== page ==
Imagery: Which Way Is Right For Me?

An Agribotix pilot flies over emerging corn.
An Agribotix pilot flies over emerging corn.

For a grower or agronomist looking to implement aerial imagery into their precision ag repertoire there are three options — unmanned aerial vehicles (UAVs), manned aircraft and satellite — and all three have their respective fit.

Boulder, CO-based UAV service provider Agribotix, purveyors of the “Bring Your Own Drone” approach in precision agriculture, have an imagery product in development that could prove particularly useful next spring and beyond.

Thomas Harris, vice president of products and data services, says the company’s imagery-powered corn stand count product, currently in beta testing with a handful of U.S. growers, has shown vast potential in helping growers evaluate early season stand counts.

“The ability to image stand count across the entire field is really desirable,” says Harris. “Two of the biggest areas where these growers are seeing the benefits are immediately after extreme weather events such as frost or flooding, since those are the two primary weather events that can impact early germination and emergence.”

Harris says analysis of the imagery can help a grower drive management decisions on replants, confirmation of planter performance (hits/skips) and whether plant population goals have been achieved.

Having imaged fields of all different sizes and shapes — from a large acre corn grower along Colorado’s Front Range to much smaller fields in the Southeastern U.S. — Harris explains that the corn stand count product is powered by computer vision, machine learning and machine vision algorithms, all developed specifically for corn.

One of the biggest challenges Agribotix has encountered thus far during the beta period is making sure growers submit quality imagery data, according to Harris.

“It’s really critical that the flights are dialed-in to very specific parameters, and some of those parameters are significantly different from what guys using drones for precision ag are probably used to,” he explains. “For example, a normal precision ag approach says fly the entire field at around 100 meters altitude and take a lot of images that overlap, because that’s the best way to get images for a stitched together ortho mosaic.

“With this stand count approach we are not needing to stitch images, so we say fly low (between 10 to 20 meters) and take lots of samples across the field, not necessarily ones that overlap,” he continues. “Of course, you still have to be mindful of things like shadowing and cloud cover that can affect the image quality.”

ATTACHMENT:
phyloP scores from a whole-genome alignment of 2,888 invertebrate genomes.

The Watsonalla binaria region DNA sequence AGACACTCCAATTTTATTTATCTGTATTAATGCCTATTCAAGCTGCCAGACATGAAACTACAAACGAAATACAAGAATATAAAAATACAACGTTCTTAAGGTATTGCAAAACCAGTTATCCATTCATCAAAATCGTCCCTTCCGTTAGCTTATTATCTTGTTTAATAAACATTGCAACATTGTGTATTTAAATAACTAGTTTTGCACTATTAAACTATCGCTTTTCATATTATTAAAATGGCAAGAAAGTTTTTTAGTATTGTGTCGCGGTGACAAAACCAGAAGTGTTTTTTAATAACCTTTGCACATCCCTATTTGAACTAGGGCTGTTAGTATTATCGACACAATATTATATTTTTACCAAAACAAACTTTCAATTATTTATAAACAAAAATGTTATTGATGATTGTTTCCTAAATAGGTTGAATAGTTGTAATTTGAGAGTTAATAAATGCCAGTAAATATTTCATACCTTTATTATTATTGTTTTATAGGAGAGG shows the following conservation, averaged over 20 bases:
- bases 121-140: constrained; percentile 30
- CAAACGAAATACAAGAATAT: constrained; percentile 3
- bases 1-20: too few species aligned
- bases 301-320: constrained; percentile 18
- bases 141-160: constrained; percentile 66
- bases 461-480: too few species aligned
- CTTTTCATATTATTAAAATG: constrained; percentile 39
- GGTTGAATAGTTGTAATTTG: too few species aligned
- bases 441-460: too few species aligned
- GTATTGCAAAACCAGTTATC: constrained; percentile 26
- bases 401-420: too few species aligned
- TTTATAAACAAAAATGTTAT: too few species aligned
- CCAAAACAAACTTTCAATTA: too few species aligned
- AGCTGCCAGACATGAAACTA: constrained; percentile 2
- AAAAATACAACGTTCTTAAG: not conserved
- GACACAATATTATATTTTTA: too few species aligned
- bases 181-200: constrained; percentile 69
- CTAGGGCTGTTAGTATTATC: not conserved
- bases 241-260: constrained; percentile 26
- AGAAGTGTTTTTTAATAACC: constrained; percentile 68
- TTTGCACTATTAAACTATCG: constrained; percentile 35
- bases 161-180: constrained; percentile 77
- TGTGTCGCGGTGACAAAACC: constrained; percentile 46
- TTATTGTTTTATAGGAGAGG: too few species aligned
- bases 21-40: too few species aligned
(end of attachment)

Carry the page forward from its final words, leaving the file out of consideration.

Harris adds that the best time to fly for stand count emergence analysis is just after emergence at the V1 or V2 growth stage “because our algorithms are tuned for that growth cycle,” and it’s optimal to have as little canopy closure as possible so that the algorithms can identify corn plants from adjacent weeds.

“Right now, our primary focus is stand count in corn,” he says. “We’re not as focused on weed identification or weed mapping currently but that is something we’ll definitely take a long look at down the road.”

After beta testing is complete, the product should be ready for a full commercial launch in time for the 2016 planting season. After that Agribotix will shift its attention to early stand evaluation of other crops, such as soybeans, where early season stand is often cited as the number one factor in yield.

“We’ve had some requests for different crops like millet, soy and wheat, and we believe there are lots of applications out there for these algorithms,” Harris says. “Once we get the system good-to-go in corn we’ll start working on those additional crops.”

Satellite Provider

Satshot President/CEO Lanny Faleide says his company is seeing the agriculture imagery market “moving heavily into actionable imagery” as the 2015 growing season inches toward fall harvest.

Faleide’s team tasks satellites from RapidEye and Spot Image that image 400 million acres in the U.S. and Canada about twice a month at five meter resolution, he says, and Satshot then makes that imagery available either via a one-off purchase from its Website or a yearly subscription plan. Growers or agronomists that sign up for the subscription service receive a push email notification analysis on their mobile device every time their field is imaged.